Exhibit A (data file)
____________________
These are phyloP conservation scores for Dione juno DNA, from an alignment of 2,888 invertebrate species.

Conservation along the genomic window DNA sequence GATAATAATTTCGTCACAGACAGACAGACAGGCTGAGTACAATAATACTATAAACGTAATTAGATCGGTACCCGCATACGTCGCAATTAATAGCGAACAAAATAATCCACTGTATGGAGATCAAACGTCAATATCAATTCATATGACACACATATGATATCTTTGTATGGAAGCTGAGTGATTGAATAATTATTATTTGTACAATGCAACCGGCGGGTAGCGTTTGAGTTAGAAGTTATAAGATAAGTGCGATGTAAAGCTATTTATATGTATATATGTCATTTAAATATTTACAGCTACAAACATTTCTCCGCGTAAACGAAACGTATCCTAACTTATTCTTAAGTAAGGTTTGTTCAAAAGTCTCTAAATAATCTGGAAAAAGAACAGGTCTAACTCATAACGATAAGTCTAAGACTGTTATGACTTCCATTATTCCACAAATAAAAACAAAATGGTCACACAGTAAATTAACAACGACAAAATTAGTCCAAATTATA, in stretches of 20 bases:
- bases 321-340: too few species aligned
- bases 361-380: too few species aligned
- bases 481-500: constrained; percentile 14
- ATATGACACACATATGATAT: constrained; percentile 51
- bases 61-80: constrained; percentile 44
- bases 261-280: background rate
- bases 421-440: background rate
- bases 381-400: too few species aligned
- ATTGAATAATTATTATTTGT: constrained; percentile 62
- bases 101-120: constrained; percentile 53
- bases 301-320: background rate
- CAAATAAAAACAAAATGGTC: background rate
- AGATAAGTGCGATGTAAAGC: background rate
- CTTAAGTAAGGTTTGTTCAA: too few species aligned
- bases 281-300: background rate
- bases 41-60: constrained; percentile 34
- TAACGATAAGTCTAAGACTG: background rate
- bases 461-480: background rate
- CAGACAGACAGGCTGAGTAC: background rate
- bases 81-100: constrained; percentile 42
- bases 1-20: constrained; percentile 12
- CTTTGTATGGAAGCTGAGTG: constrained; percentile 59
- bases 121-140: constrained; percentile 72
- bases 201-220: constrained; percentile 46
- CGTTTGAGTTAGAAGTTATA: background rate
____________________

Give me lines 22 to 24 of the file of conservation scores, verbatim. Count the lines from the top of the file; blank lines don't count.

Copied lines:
- bases 81-100: constrained; percentile 42
- bases 1-20: constrained; percentile 12
- CTTTGTATGGAAGCTGAGTG: constrained; percentile 59